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Two Types of Rain

By Jack E. Saunders

Concerning rain: "natural rain" and rain which comes only in response to humankind's merit and prayer.

Recently, in fact as I begin writing, on November 13th, 2007, the governor of Georgia has called for a day of prayer for rain in light of the drought occuring in most of the Southeastern states. This call for a day of prayer has provoked the ire of some groups who oppose such a day, to the point they have insisted that they would rather go without water. In other words, they would rather that the drought continue, even though it has decimated crops and water supplies for many of the large cities in the south, than pray to the Creator for rain.

Why has the governor's proposed day of prayer provoked the ire of these groups? Why are these groups so opposed to a day of prayer?

First, let us begin by understanding the underlying idea - the idea behind the governor calling for a day of prayer for rain. This will help us understand why his proposal is so provocative.

The governor, by calling for a day of prayer for rain, is saying that rainfall just might not be by chance or a result of mere "natural" causes but, indeed, is given to humanity as a Divine favor by the Creator. In other words rainfall is not in the realm of human governance but of Divine fiat. The governor is saying that rain comes, at least in certain circumstances, only when men and women pray to their Creator for it.

Now, having identified the thinking behind the governors’ call for a day of prayer for rain, let us explore this concept, of rainfall coming only as a response to men’s prayers. Is there any support for this in the Bible?

Believe it or not, this idea is set forth very early in the [1]Tenach, the Bible (that is, the so-called Old Testament). In fact, reference is found to divine rain in [2] Genesis (Bereishis, in Hebrew, or ivrit) 2:5, where we are told that “G'd  had not yet sent rain upon the earth, and there was no man to work the soil.” In other words G'd had not yet sent rain upon the [3]  eretz (land), for there was no humankind there to recognize the utility of rain, i.e., there was no one there to recognize its importance. One of the Sages of Israel, Rashi, states that, [4]“When man was created he recognized the importance of rain for the world. He prayed, and rain fell causing the trees and the vegetation to spring forth.”   

Another of the Sages, Maharal, states, [5]“It is prohibited to perform a kindness on behalf of someone who will not recognize the favor.”

Another great Sage, Malbim, says, [6]“That rain, matar, is a symbol of Divine providence, and it descends in response to man’s prayers.” He also notes that there is a “natural” rain, geshem, which descends as a result of the vapor ascending to the clouds from the earth. Malbim describes this type of rain as not propitious. Then he also describes the other type of rain as a gift of Divine Providence and further states that this type of rain descends from the Upper Waters only in response to man’s merits and prayers. This type of rain he states, [7]“This rain is called matar, and carries with it Divine propitiousness.”  The great Rabbi Samson Raphael Hirsch, author of Nineteen Letters, Horeb, and Commentary on the Torah, also writes, [8]“Rain was lacking, for G'd would not grant it to the physical world, but only to humankind.”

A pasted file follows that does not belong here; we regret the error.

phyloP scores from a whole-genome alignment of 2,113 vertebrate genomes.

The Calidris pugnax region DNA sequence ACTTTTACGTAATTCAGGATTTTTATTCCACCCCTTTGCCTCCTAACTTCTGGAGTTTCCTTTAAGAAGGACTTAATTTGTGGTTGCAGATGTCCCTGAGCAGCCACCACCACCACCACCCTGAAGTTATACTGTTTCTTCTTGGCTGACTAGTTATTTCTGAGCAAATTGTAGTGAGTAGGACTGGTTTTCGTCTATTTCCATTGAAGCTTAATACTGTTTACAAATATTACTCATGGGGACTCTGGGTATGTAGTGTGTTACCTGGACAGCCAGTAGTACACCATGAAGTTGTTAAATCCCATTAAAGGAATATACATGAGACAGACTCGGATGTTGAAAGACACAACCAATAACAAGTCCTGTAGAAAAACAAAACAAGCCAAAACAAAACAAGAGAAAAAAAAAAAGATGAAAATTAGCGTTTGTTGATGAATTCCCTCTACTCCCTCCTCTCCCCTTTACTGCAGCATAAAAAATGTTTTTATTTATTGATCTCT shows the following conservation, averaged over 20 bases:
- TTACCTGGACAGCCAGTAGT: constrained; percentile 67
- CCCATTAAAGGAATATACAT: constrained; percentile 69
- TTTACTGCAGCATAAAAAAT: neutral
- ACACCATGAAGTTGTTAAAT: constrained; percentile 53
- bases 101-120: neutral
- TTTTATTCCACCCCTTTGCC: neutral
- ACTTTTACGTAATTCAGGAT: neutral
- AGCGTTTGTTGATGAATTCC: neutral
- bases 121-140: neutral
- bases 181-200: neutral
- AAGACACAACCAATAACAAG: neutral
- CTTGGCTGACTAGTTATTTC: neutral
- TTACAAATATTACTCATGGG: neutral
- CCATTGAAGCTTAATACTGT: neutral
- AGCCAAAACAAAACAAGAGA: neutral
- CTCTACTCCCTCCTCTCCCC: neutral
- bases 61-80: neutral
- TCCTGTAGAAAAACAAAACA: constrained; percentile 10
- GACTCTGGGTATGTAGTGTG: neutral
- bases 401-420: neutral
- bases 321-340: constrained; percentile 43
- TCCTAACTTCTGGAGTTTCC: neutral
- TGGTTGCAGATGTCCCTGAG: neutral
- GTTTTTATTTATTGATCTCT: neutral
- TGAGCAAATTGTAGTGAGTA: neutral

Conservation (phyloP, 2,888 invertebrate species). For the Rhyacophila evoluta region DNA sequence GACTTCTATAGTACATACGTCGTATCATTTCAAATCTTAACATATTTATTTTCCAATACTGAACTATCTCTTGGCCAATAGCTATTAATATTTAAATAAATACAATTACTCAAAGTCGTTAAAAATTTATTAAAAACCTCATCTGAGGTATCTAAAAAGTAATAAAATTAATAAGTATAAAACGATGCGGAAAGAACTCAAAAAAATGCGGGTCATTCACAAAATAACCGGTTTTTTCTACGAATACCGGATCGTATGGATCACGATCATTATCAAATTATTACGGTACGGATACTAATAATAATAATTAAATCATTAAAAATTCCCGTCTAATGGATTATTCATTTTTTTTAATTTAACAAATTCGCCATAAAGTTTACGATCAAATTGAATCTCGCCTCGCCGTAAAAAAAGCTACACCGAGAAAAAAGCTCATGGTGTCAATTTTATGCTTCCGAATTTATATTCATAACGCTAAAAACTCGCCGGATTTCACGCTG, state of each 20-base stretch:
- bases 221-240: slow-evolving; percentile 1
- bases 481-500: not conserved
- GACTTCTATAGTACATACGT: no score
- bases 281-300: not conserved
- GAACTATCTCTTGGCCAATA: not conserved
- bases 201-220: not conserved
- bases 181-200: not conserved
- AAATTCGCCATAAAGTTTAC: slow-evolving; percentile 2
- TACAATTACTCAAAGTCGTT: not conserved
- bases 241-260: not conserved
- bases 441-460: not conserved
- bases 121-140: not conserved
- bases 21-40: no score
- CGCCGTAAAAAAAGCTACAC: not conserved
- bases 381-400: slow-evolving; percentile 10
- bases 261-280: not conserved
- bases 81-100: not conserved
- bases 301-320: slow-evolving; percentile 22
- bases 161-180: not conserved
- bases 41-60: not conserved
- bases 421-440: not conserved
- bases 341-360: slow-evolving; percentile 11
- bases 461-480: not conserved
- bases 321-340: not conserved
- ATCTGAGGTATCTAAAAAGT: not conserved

Now, do we find any case where these Divine rains are mentioned in the actual text of the Tenach? Yes, we do. In I Kings 17-18 we find the story of King Ahab and the Prophet Elijah. The Prophet Elijah appears to King Ahab and informs him that there will be no rain, matar, propitious or Divine rain in the land until G'd decides to send it.

Thus, we find that there are indeed two types of rain. Rain that is not propitious, i.e., rain that falls under the right circumstances, or "natural" circumstances, and Divine rain, propitious or providentially given rains, which come only in relation to man’s merits and prayer.

Lastly, now we understand the protest by some groups for a day of prayer for rain. These are godless people - that is, people who reject even the idea of a Being Who can intervene in history, within the laws of nature, when He chooses to - who believe that rain comes only as a result of purely natural circumstances, which have nothing to do with a Supreme Being. There is no need, at least in their minds, to petition the Creator for rain, since 1) they do not recognize that the Creator exists and 2) as far as they are concerned, Whoever or Whatever He may be, cannot respond to His creatures' prayers for rain.

Should we pray for rain or just wait for natural causes to produce it? What about when a severe drought - as we are currently experiencing - has no end in sight? What is man to do, since he cannot control the circumstances which cause the natural rains, but to turn his face toward the heavens and recognize that 1) there is a Creator and 2) that the Creator sometimes grants His rains only because His creatures merit and pray for it?

May Hashem - El, Elokim, the Compassionate One, the Eternal - grant us His propitious (that is, His divinely, providentially given) rains.

See Jack E. Saunders' MySpace site, .

[1] Acronym for the Bible, or so-called Old Testament: T for Torah (Guidance, Way, or Law), N for Nevi'im (Prophets), and Ch for Chetuvim (Writings): Tenach.

[2] Genesis 2:5

[3] earth

[4] The ArtScroll Tenach Series, Bereishis (i.e., Genesis) 2:5

[5] The ArtScroll Tenach Series, Bereishis 2:5

[6] The ArtScroll Tenach Series, Bereishis 2:5

[7] The ArtScroll Tenach Series, Bereishis 2:5

[8] The ArtScroll Tenach Series, Bereishis 2:5

[9] Acronym for the Jewish Bible, see # 1 above: Tenach


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